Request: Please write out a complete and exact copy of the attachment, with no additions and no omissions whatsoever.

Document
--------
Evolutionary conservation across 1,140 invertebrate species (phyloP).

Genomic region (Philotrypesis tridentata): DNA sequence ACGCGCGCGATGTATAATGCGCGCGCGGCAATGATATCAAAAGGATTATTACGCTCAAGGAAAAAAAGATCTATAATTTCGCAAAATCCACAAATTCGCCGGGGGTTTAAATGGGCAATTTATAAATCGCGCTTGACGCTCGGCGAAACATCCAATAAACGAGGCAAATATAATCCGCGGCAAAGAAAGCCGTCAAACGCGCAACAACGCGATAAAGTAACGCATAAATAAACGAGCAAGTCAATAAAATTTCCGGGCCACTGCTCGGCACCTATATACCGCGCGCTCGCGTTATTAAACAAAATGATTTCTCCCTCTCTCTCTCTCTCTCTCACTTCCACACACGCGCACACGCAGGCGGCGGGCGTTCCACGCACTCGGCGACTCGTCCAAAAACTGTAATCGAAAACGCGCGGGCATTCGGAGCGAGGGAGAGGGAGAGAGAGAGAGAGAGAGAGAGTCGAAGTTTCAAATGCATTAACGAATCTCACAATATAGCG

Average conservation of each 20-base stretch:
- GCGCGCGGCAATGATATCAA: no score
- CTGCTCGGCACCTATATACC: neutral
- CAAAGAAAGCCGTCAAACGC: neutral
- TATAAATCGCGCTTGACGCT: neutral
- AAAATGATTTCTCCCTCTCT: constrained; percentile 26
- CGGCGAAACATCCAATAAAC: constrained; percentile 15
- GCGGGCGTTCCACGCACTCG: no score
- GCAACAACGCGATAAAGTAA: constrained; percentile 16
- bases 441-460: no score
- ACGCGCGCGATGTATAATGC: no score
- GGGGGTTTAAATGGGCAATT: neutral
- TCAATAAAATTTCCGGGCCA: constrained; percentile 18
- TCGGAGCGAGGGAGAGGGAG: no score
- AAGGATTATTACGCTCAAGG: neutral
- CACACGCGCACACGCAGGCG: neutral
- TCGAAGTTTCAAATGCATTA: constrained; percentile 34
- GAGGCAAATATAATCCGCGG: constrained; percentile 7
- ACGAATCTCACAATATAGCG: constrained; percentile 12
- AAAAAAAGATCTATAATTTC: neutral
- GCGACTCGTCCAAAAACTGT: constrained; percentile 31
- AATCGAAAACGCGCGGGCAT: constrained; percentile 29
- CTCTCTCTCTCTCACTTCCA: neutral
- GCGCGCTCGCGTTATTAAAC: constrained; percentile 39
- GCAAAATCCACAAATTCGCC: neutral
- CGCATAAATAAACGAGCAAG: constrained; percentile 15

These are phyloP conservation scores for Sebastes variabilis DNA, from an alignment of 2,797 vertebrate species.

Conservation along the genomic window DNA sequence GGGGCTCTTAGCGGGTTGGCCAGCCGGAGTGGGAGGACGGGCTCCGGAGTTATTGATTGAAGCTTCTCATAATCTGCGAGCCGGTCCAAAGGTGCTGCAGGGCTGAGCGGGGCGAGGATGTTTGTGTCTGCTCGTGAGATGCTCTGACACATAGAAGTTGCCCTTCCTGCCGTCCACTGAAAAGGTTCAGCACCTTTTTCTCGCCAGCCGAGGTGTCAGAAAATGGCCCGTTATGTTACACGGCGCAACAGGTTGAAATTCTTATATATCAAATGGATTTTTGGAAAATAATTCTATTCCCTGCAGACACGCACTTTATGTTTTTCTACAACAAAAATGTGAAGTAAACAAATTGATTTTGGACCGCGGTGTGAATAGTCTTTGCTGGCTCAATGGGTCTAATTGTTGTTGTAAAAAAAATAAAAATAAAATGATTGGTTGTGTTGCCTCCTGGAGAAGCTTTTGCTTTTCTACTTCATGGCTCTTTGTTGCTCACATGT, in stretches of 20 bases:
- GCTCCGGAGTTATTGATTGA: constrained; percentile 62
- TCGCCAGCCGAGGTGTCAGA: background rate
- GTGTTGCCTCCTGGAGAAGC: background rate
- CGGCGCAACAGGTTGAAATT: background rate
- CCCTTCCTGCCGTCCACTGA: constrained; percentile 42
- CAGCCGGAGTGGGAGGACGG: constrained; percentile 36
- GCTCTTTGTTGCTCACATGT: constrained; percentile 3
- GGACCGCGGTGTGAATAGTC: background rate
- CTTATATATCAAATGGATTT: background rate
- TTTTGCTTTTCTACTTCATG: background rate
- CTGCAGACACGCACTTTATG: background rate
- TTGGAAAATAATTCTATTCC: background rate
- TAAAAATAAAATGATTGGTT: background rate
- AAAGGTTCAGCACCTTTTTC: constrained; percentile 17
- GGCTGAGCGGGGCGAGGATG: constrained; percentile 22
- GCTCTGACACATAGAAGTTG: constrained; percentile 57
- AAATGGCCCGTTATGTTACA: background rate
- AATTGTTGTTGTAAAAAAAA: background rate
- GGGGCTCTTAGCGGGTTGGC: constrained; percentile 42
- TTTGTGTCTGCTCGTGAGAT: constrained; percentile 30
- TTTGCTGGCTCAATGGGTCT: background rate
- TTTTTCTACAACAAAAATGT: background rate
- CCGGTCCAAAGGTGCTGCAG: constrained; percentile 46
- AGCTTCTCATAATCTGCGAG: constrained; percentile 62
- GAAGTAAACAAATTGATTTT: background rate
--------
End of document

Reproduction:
Evolutionary conservation across 1,140 invertebrate species (phyloP).

Genomic region (Philotrypesis tridentata): DNA sequence ACGCGCGCGATGTATAATGCGCGCGCGGCAATGATATCAAAAGGATTATTACGCTCAAGGAAAAAAAGATCTATAATTTCGCAAAATCCACAAATTCGCCGGGGGTTTAAATGGGCAATTTATAAATCGCGCTTGACGCTCGGCGAAACATCCAATAAACGAGGCAAATATAATCCGCGGCAAAGAAAGCCGTCAAACGCGCAACAACGCGATAAAGTAACGCATAAATAAACGAGCAAGTCAATAAAATTTCCGGGCCACTGCTCGGCACCTATATACCGCGCGCTCGCGTTATTAAACAAAATGATTTCTCCCTCTCTCTCTCTCTCTCTCACTTCCACACACGCGCACACGCAGGCGGCGGGCGTTCCACGCACTCGGCGACTCGTCCAAAAACTGTAATCGAAAACGCGCGGGCATTCGGAGCGAGGGAGAGGGAGAGAGAGAGAGAGAGAGAGAGTCGAAGTTTCAAATGCATTAACGAATCTCACAATATAGCG

Average conservation of each 20-base stretch:
- GCGCGCGGCAATGATATCAA: no score
- CTGCTCGGCACCTATATACC: neutral
- CAAAGAAAGCCGTCAAACGC: neutral
- TATAAATCGCGCTTGACGCT: neutral
- AAAATGATTTCTCCCTCTCT: constrained; percentile 26
- CGGCGAAACATCCAATAAAC: constrained; percentile 15
- GCGGGCGTTCCACGCACTCG: no score
- GCAACAACGCGATAAAGTAA: constrained; percentile 16
- bases 441-460: no score
- ACGCGCGCGATGTATAATGC: no score
- GGGGGTTTAAATGGGCAATT: neutral
- TCAATAAAATTTCCGGGCCA: constrained; percentile 18
- TCGGAGCGAGGGAGAGGGAG: no score
- AAGGATTATTACGCTCAAGG: neutral
- CACACGCGCACACGCAGGCG: neutral
- TCGAAGTTTCAAATGCATTA: constrained; percentile 34
- GAGGCAAATATAATCCGCGG: constrained; percentile 7
- ACGAATCTCACAATATAGCG: constrained; percentile 12
- AAAAAAAGATCTATAATTTC: neutral
- GCGACTCGTCCAAAAACTGT: constrained; percentile 31
- AATCGAAAACGCGCGGGCAT: constrained; percentile 29
- CTCTCTCTCTCTCACTTCCA: neutral
- GCGCGCTCGCGTTATTAAAC: constrained; percentile 39
- GCAAAATCCACAAATTCGCC: neutral
- CGCATAAATAAACGAGCAAG: constrained; percentile 15

These are phyloP conservation scores for Sebastes variabilis DNA, from an alignment of 2,797 vertebrate species.

Conservation along the genomic window DNA sequence GGGGCTCTTAGCGGGTTGGCCAGCCGGAGTGGGAGGACGGGCTCCGGAGTTATTGATTGAAGCTTCTCATAATCTGCGAGCCGGTCCAAAGGTGCTGCAGGGCTGAGCGGGGCGAGGATGTTTGTGTCTGCTCGTGAGATGCTCTGACACATAGAAGTTGCCCTTCCTGCCGTCCACTGAAAAGGTTCAGCACCTTTTTCTCGCCAGCCGAGGTGTCAGAAAATGGCCCGTTATGTTACACGGCGCAACAGGTTGAAATTCTTATATATCAAATGGATTTTTGGAAAATAATTCTATTCCCTGCAGACACGCACTTTATGTTTTTCTACAACAAAAATGTGAAGTAAACAAATTGATTTTGGACCGCGGTGTGAATAGTCTTTGCTGGCTCAATGGGTCTAATTGTTGTTGTAAAAAAAATAAAAATAAAATGATTGGTTGTGTTGCCTCCTGGAGAAGCTTTTGCTTTTCTACTTCATGGCTCTTTGTTGCTCACATGT, in stretches of 20 bases:
- GCTCCGGAGTTATTGATTGA: constrained; percentile 62
- TCGCCAGCCGAGGTGTCAGA: background rate
- GTGTTGCCTCCTGGAGAAGC: background rate
- CGGCGCAACAGGTTGAAATT: background rate
- CCCTTCCTGCCGTCCACTGA: constrained; percentile 42
- CAGCCGGAGTGGGAGGACGG: constrained; percentile 36
- GCTCTTTGTTGCTCACATGT: constrained; percentile 3
- GGACCGCGGTGTGAATAGTC: background rate
- CTTATATATCAAATGGATTT: background rate
- TTTTGCTTTTCTACTTCATG: background rate
- CTGCAGACACGCACTTTATG: background rate
- TTGGAAAATAATTCTATTCC: background rate
- TAAAAATAAAATGATTGGTT: background rate
- AAAGGTTCAGCACCTTTTTC: constrained; percentile 17
- GGCTGAGCGGGGCGAGGATG: constrained; percentile 22
- GCTCTGACACATAGAAGTTG: constrained; percentile 57
- AAATGGCCCGTTATGTTACA: background rate
- AATTGTTGTTGTAAAAAAAA: background rate
- GGGGCTCTTAGCGGGTTGGC: constrained; percentile 42
- TTTGTGTCTGCTCGTGAGAT: constrained; percentile 30
- TTTGCTGGCTCAATGGGTCT: background rate
- TTTTTCTACAACAAAAATGT: background rate
- CCGGTCCAAAGGTGCTGCAG: constrained; percentile 46
- AGCTTCTCATAATCTGCGAG: constrained; percentile 62
- GAAGTAAACAAATTGATTTT: background rate